Why I might be wrong and this could win: Few writers take such gambles. Fewer still can pull them off.
My No. 4 pick for the prize, The Year of the Runaways by British novelist Sunjeev Sahota, is about men living on the margins, and one woman, Narindar, whose act of compassion ruptures her tranquil life and destroys her faith. The men, Tochi, Randeep, and Avtar, are illegal Indian migrants in Sheffield, England. They live in circumstances so desperate, friendships are too costly to keep. The men run the hopeless treadmill of underpaid, physically brutal or menial jobs, for employers who view them as interchangeable pieces, and sometimes, property. The litany of hardships is awful and riveting. Yet the book lacks a sense of intimacy for much of its length, and does not find its heart until its final chapters, when Narindar and Tochi, an “untouchable” whose family was brutally slaughtered in sectarian violence in India, are forced together by circumstances, an event that marks the turning point in both lives.
Why I might be wrong and this could win: Well-developed characters with wrenching stories make an almost political statement about what it means to be a migrant in the West.
I won’t lie. I have no idea what my No. 5 pick is about. In Satin Island, author Tom McCarthy, who was shortlisted for the Booker Prize in 2010 for his novel, C, is telling us something about modern life. He says many clever things, and explores several intriguing obsessions — parachute accidents, oil spills—to no clear end. I’m so uncertain about all this, I’m going to tell you how the book ends: His character, U — and there’s really only one character — decides not to take the Staten Island Ferry. That’s it. Staten Island is —have you guessed it? — Satin Island. It came to U in a dream, appearing as a giant and beautiful trash incineration plant amid mountains of garbage, representing the true expression of our culture. I think. U makes this discovery while working as an in-house ethnologist for a big, anomalous company where he’s assigned to write, “The First and Last word of the Age,” as his contribution to the firm’s nebulous project of earth-shaking importance. And then other things happen. If I’ve given away too much, I apologize.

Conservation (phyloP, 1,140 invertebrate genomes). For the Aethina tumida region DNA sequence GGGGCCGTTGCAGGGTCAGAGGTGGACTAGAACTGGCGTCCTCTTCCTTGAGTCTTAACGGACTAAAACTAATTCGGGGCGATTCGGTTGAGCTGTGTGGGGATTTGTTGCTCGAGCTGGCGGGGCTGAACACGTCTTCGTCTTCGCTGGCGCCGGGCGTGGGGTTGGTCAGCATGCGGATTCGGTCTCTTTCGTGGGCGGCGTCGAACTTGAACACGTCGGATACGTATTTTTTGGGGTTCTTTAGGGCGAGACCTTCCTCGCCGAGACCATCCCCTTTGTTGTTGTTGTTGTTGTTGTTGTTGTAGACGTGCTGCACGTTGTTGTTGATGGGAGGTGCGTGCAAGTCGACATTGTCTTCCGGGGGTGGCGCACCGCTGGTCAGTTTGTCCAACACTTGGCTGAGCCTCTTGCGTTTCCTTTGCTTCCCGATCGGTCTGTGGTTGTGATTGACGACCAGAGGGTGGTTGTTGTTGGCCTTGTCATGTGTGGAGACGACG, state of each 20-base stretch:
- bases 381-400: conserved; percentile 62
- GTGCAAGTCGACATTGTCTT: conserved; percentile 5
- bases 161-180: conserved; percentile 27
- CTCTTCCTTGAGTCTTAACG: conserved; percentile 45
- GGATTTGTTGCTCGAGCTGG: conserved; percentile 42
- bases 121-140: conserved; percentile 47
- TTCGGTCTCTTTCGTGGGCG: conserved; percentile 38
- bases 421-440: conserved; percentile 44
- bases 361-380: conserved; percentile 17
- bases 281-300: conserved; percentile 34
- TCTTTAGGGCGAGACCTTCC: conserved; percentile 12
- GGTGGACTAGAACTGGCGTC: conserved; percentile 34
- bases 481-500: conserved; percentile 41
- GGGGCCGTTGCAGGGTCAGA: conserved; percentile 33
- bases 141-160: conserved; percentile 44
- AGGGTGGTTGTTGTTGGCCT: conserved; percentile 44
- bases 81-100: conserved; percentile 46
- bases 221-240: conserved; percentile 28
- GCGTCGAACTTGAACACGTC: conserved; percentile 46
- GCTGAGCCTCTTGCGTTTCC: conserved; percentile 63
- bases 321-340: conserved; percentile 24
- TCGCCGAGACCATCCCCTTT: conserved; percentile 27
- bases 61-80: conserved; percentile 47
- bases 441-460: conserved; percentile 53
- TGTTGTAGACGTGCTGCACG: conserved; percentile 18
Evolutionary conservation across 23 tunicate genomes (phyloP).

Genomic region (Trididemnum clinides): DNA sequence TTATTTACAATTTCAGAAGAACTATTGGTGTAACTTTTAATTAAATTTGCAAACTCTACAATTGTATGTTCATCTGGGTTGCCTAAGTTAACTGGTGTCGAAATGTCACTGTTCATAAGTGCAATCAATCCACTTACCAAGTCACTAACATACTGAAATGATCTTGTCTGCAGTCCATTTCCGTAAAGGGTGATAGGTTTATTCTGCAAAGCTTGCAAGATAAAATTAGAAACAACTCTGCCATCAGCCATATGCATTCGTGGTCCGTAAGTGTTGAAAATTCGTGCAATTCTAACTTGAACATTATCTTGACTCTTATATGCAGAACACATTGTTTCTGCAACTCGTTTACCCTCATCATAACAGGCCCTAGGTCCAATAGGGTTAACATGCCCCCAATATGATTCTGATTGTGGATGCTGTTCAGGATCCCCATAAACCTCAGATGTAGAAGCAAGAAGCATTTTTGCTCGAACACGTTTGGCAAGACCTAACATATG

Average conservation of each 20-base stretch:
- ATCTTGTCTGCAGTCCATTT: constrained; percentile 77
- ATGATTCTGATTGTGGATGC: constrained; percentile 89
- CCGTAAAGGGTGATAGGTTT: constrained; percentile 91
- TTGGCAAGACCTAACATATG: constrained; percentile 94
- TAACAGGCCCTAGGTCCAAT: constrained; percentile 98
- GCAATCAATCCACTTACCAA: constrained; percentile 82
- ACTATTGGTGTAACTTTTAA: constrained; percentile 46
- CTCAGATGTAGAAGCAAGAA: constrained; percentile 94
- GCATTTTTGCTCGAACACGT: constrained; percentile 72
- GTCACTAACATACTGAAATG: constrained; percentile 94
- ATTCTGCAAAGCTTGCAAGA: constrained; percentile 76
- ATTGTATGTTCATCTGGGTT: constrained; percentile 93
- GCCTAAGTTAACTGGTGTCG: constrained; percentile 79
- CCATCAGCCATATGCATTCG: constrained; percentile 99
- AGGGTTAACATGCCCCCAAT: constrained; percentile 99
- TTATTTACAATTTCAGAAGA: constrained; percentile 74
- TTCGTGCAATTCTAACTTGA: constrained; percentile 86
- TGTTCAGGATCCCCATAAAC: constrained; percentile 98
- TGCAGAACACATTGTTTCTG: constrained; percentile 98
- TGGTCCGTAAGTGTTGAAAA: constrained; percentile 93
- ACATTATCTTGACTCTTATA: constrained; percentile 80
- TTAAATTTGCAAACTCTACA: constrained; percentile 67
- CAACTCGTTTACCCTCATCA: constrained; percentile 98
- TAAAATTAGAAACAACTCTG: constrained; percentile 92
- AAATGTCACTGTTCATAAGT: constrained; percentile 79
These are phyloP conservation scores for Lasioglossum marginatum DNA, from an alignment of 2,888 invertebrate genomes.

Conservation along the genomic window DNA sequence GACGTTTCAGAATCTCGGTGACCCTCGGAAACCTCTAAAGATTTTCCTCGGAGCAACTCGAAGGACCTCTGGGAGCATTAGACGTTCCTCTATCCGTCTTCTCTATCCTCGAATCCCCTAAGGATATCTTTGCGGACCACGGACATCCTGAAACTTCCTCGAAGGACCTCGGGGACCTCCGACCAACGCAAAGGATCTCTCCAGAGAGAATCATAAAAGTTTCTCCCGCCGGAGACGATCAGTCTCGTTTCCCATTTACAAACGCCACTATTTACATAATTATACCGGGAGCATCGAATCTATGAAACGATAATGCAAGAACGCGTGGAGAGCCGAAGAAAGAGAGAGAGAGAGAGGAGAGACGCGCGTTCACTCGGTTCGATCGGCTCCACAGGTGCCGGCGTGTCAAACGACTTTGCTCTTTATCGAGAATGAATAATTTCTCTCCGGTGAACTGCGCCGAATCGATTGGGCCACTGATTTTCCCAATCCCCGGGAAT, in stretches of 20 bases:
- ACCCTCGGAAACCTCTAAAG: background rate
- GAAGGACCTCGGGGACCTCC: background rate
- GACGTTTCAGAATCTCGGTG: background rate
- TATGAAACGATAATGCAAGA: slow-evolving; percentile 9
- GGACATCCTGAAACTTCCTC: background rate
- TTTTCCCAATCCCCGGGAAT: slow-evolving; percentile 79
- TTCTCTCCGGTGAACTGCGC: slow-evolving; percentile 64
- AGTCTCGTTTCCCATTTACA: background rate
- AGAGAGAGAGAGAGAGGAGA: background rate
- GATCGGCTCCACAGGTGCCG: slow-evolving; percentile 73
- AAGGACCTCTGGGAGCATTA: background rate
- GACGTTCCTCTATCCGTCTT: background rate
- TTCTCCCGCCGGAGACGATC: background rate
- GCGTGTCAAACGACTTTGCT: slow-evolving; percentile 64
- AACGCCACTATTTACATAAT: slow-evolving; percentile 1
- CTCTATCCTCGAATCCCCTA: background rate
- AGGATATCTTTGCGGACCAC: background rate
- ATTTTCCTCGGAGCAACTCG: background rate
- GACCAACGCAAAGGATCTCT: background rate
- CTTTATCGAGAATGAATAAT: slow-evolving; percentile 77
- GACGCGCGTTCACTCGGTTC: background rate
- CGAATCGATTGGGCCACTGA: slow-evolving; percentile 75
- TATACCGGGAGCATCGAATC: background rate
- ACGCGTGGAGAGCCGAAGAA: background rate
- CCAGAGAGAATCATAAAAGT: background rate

Why I might be wrong and this could win: Many, many people are much smarter than I am and may understand this. It offers all kinds of tidbits to think about, and some moments buzzing with insight.
Anne Tyler’s characters don’t change so much as dig themselves deeper in A Spool of Blue Thread, my No. 6 pick for the Man Booker. The story revolves around an unexpected homecoming by misfit son, Denny. Denny has skipped years of holiday gatherings, blames his parents for most everything wrong in his life, and resents his siblings. No surprise that no one quite believes him when he announces he’s returned to help the folks, Red and Abby. Red recently suffered a heart attack, and Abby’s memory is on the fritz. The problem is, Denny’s brother Stem has already moved in. Family tensions bubble along until boiling over in a fistfight between the brothers. Tyler is a master at finding the unhappy underside of family life and portraying the loveable, or in Denny’s case, the unlovable, loser. Yet somehow these parental anxieties, sibling resentments and sly observations of both don’t add up to much. Tyler’s familiarity with family foibles feels just too familiar, and there’s not much new to say about the fact that Mom liked you best.
Why I might be wrong and this could win: Tyler is admired as a deft observer of the intricacies of the American family. More compelling to me, for the past two years, Man Booker judges have picked the book I liked least as the winner. They could do so again, American Pharoah be damned.